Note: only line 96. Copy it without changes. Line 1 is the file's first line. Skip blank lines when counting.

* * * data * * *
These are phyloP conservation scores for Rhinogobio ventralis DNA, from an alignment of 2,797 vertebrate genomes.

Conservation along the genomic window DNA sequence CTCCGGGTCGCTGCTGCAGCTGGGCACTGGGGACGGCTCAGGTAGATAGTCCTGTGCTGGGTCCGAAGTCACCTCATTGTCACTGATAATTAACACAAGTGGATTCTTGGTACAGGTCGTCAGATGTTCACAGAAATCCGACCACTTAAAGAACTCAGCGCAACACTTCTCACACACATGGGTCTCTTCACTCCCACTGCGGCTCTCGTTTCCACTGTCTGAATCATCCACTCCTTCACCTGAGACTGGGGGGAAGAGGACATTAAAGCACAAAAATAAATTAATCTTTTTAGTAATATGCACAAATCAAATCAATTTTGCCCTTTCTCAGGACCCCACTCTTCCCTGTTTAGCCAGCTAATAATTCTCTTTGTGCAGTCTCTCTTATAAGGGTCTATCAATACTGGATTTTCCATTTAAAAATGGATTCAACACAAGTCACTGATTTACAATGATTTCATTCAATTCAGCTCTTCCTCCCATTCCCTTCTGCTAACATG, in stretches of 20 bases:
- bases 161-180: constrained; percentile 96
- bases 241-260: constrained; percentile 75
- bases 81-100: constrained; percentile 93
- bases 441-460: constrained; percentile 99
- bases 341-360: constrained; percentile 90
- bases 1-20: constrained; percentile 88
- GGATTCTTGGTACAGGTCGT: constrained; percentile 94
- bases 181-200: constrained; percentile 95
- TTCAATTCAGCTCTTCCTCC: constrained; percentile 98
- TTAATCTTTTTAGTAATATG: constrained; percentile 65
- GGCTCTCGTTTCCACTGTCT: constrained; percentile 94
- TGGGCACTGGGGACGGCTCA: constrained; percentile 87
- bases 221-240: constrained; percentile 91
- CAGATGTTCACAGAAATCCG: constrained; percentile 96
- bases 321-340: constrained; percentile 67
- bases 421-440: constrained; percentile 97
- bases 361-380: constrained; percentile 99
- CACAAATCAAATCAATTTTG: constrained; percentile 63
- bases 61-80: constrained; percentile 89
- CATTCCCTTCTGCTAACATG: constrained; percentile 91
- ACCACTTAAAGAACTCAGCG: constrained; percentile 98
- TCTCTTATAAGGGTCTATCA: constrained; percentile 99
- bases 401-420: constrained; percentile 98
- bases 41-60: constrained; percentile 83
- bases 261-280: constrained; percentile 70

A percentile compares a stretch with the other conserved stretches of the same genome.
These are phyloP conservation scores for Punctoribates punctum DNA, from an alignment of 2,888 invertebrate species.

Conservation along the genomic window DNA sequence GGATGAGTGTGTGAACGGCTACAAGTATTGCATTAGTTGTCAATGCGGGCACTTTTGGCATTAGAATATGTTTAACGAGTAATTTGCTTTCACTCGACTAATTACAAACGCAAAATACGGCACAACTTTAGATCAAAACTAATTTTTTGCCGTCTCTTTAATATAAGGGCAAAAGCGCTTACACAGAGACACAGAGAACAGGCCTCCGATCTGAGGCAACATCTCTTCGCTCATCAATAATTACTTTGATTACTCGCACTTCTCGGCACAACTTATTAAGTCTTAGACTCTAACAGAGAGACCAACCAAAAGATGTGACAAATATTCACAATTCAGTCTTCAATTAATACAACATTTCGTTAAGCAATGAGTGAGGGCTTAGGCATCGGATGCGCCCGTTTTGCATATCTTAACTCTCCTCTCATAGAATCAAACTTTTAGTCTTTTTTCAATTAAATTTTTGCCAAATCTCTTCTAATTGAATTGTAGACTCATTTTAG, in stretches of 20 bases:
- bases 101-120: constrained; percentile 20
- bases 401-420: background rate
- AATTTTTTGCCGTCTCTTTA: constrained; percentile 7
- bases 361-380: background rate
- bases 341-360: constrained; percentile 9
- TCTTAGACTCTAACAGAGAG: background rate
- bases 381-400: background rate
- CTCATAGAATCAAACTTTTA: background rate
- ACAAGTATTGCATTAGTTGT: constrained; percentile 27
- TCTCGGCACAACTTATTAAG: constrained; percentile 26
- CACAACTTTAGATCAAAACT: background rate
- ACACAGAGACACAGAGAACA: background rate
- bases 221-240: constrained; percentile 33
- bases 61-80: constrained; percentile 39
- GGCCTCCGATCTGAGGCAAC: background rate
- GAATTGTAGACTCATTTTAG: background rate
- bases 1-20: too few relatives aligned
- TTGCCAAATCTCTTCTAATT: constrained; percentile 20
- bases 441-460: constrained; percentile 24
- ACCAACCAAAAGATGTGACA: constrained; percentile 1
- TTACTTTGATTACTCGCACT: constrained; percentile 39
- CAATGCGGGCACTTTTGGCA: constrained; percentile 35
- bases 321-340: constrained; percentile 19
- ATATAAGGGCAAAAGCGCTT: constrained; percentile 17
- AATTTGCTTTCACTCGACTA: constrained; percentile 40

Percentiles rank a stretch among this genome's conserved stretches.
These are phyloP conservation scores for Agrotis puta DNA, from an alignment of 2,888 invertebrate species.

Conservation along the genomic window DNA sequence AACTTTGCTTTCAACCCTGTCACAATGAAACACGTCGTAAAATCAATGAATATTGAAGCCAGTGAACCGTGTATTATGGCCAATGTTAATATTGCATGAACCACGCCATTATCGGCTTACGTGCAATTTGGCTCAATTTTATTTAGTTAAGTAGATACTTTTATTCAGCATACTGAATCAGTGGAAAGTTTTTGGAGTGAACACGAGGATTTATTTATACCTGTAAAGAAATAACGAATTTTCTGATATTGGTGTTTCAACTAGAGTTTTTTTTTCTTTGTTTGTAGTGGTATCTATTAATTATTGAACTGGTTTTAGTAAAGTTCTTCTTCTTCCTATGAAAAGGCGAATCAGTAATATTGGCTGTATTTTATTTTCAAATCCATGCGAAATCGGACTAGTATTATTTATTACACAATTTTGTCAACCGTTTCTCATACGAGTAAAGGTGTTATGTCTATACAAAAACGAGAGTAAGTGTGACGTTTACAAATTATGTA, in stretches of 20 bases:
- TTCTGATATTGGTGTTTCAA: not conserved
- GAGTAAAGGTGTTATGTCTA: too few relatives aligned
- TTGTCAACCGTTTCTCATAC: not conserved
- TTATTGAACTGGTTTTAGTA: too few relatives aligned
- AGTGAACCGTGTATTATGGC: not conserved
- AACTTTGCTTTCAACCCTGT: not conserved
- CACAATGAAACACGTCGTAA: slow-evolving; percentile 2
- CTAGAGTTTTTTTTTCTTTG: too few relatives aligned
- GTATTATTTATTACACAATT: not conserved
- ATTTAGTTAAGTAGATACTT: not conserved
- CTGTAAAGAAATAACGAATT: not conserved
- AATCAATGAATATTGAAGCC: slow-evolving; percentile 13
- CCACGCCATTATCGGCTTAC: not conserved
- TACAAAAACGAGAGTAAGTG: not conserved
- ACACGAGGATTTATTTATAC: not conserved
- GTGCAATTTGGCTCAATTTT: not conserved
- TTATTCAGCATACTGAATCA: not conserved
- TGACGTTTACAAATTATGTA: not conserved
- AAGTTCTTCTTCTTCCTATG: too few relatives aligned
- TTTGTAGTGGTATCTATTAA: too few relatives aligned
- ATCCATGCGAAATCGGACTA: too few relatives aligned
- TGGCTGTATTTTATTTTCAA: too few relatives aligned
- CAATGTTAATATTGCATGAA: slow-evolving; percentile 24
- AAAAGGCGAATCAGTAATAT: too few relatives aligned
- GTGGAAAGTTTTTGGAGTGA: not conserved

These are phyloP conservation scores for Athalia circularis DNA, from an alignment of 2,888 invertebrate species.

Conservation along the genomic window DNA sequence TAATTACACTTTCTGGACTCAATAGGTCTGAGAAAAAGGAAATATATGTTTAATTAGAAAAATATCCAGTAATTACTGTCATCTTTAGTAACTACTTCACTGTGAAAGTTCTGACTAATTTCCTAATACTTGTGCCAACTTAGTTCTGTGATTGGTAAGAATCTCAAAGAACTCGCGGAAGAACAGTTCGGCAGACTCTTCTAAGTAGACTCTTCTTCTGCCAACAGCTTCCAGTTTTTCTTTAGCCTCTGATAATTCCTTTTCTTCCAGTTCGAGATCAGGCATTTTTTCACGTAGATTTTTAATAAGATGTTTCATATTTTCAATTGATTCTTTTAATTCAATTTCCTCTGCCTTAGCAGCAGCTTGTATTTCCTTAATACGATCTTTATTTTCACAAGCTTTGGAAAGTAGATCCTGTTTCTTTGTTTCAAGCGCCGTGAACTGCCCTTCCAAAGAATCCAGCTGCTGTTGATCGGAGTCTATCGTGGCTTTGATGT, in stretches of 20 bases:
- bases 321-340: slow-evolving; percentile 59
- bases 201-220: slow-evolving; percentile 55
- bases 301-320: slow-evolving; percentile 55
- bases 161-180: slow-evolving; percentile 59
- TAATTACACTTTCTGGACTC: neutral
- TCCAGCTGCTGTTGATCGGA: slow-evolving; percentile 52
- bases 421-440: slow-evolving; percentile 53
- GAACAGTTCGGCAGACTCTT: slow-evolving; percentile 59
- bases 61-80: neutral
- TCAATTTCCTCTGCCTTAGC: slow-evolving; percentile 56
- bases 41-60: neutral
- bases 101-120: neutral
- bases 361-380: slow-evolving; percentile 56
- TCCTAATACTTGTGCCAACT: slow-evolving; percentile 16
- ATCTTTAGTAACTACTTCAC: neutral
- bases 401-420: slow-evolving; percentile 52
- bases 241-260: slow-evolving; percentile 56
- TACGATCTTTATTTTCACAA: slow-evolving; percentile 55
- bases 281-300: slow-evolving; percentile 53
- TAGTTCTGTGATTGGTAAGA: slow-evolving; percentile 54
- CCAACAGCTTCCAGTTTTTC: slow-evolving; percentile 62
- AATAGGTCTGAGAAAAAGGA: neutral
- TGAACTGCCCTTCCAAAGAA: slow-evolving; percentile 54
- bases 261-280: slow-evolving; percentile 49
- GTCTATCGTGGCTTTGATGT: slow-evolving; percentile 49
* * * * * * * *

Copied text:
- bases 41-60: neutral